US20020049788Jan 12, 2001Apr 25, 2002Lipkin Daniel S.Method and apparatus for a web content platform
US20020073396Jun 1, 2001Jun 13, 2002John CrupiMethod and apparatus for developing enterprise applications using design patterns
US20020083075Dec 5, 2001Jun 27, 2002Tony BrummelSystem and method for a seamless user interface for an integrated electronic health care information system
US20020099579Jan 22, 2001Jul 25, 2002Stowell David P. M.Stateless, event-monitoring architecture for performance-based supply chain management system and method
US20020111922Nov 5, 2001Aug 15, 2002Terry Bernard YoungElectronic markets business interchange system and method
US20020116454Oct 2, 2001Aug 22, 2002William DylaSystem and method for providing communication among legacy systems using web objects for legacy functions
US20020120685Apr 10, 2002Aug 29, 2002Alok SrivastavaSystem for dynamically invoking remote network services using service descriptions stored in a service registry
US20020143960Dec 4, 2000Oct 3, 2002Erez GorenVirtual network generation system and method
US20020161826Jan 25, 2001Oct 31, 2002Carlos ArteagaSystem and method for remote communication transactions
US20030009511 *Jul 5, 2001Jan 9, 2003Paul GiottaMethod for ensuring operation during node failures and network partitions in a clustered message passing server
US20030105805 *Nov 5, 2001Jun 5, 2003Jorgenson Daniel ScottSystem and method for maintaining consistent independent server-side state among collaborating servers
Non-Patent Citations
Reference
1Allamaraju, et al., "Professional Java Server Programming J2EE 1.3 Edition", Sep. 2001, pp. 1009-1057, WROX.
2Alonso et al., "Advanced Transaction Models in Workflow Contexts", IEEE, Feb. 1996, Proceedings of 12th International Conference on Data Engineering, retrieved from: http://citeseer.ist.psu.edualonso96advanced.html., pp. 574-581.
3ALTOVA, "XML-toXML Mapping", 2007, 3 pages, Altova Map Force.
4Bea Systems, Inc., "Transforming Data Using Xquery Mapper", Bea AquaLogic Service Bus 2.0 Documentation, 2006, 19 pages.
5Bogunovic, "A Programming Model for Composing Data Flow Collaborative Applications", Proceedings of the IEEE International Conference on Engineering of Computer Based Systems, Mar. 7-12, 1999, pp. 106-112.
6HP, "HP Application Server Developers's Guide," Version 8.0, Hewlett-Packard Company, 1999-2001, pp. 27-81, 127-160, 195-271.
7Jamper, "Jamper-Java XML Mapper", 2007, 4 pages, Sourceforge.
8Microsoft, "Microsoft.net Framework", Microsoft Corporation, 2001, 54 pages.
9Mohan et al., "Aries: A Transaction Recovery Method Supporting Fine-Granularity Locking and Partial Rollbacks Using Write-Ahead Logging", ACM Transactions on Database Systems (TODS), Mar. 1992, pp. 94-162, vol. 17, Issue 1.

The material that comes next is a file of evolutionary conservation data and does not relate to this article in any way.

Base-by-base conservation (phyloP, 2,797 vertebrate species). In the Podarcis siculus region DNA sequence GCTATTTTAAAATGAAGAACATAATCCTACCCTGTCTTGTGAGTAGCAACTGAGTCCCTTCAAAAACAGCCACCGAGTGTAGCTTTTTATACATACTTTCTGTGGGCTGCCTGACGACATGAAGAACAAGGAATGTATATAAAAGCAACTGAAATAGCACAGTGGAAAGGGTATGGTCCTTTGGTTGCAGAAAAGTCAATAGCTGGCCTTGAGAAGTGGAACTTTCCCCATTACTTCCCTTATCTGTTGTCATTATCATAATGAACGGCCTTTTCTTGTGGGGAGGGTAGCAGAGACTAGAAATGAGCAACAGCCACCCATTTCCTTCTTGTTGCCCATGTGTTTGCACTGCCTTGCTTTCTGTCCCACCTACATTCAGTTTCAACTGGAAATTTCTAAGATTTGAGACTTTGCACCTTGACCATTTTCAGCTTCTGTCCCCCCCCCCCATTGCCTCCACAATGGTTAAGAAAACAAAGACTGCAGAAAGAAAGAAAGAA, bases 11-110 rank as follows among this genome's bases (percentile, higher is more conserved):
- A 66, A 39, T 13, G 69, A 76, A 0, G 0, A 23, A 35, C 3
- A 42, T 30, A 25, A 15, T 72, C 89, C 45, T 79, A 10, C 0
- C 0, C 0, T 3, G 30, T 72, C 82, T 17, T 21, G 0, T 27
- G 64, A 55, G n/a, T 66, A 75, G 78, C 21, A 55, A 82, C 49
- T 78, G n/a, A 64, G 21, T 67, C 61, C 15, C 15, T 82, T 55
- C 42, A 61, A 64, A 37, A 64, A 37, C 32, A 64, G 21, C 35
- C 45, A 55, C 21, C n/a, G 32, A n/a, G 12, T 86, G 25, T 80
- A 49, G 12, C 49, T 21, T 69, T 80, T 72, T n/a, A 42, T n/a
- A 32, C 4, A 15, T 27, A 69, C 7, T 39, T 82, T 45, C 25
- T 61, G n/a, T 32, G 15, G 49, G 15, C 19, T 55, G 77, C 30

10Muller, "Event-Oriented Dynamic Adaptation of Workflows: Model, Architecture and Implementation", 2002, 351 pages, University of Leipzg, Germany.
11Peltz, "Web Services Orchestration" Hewlett-Packard, Jan. 2003, 20 pages.
12Plaindoux, "XML Transducers in Java", May 2002, The Eleventh International World Wide Conference, retrieved from: http://www2002.org/CDROM/poster/132/index.html., 6 pages.
13Richter, "Advanced Windows Programming", 1996, pp. 697-699, Microsoft Press(TM).
14 *Richter, Jeffrey, "Advanced Windows Programming", 1996, Microsoft Press (TM), pp. 697-699. (was provided during parent application examination).
15Richter, Jeffrey, "Advanced Windows," Third Edition, Microsoft Press, Copyright (c) 1997, Cover sheet and index, pp. 697-699.
16Sharma, "J2EE Connector Architecture Specification, Version 1.0 Final Release", Java 2 Enterprise Edition, Aug. 2001, 90 pages, Sun Microsystems.
17Smith, et al. "Marching Towards a Software Reuse Future", ACM Ada Letters, Nov./Dec. 1994, pp. 62-72 vol. 14, No. 6.
18Stylus Studio, "Xquery Mapper", 2007, 6 pages, Stylus Studios.
19Sung et al. , "A Multimedia Authoring Tool for the Internet", IEEE Transactions on Consumer Electronics, 1997. pp. 304-308.
20Supplementary European Search Report for EP 02784131.1 dated Aug. 8, 2007, 4 pages.
21Van Der Aalst et al., "XML Based Schema Definition for Support of Inter-Organizational Workflow", University of Colorado and University of Eindhoven report, 2000, retrieved from http://citeseer.ist.psu.edu/vanderaalst00mxl.html, 39 pages.
22Willink, "Meta-Compilation for C ++", University of Surrey, Jan. 4, 2000, 379 pages.
Classifications
U.S. Classification707/809
International ClassificationG06F7/00, G06F17/30, G06F15/16, G06F13/00, H04L29/08, G06F9/46, H04L29/06
Cooperative ClassificationY10S707/99945, Y10S707/99944, Y10S707/99942, Y10S707/99943, G06F11/1438, G06F11/1471, H04L67/1002, G06F9/542, H04L67/1008, H04L67/1036
European ClassificationH04L29/08N9A13, H04L29/08N9A, H04L29/08N9A1B, G06F9/54B
Legal Events
DateCodeEventDescription
Aug 2, 2011CCCertificate of correction
Oct 15, 2010ASAssignment
Effective date: 20101008
Owner name: ORACLE INTERNATIONAL CORPORATION, CALIFORNIA
Free format text: ASSIGNMENT OF ASSIGNORS INTEREST;ASSIGNOR:BEA SYSTEMS, INC.;REEL/FRAME:025192/0244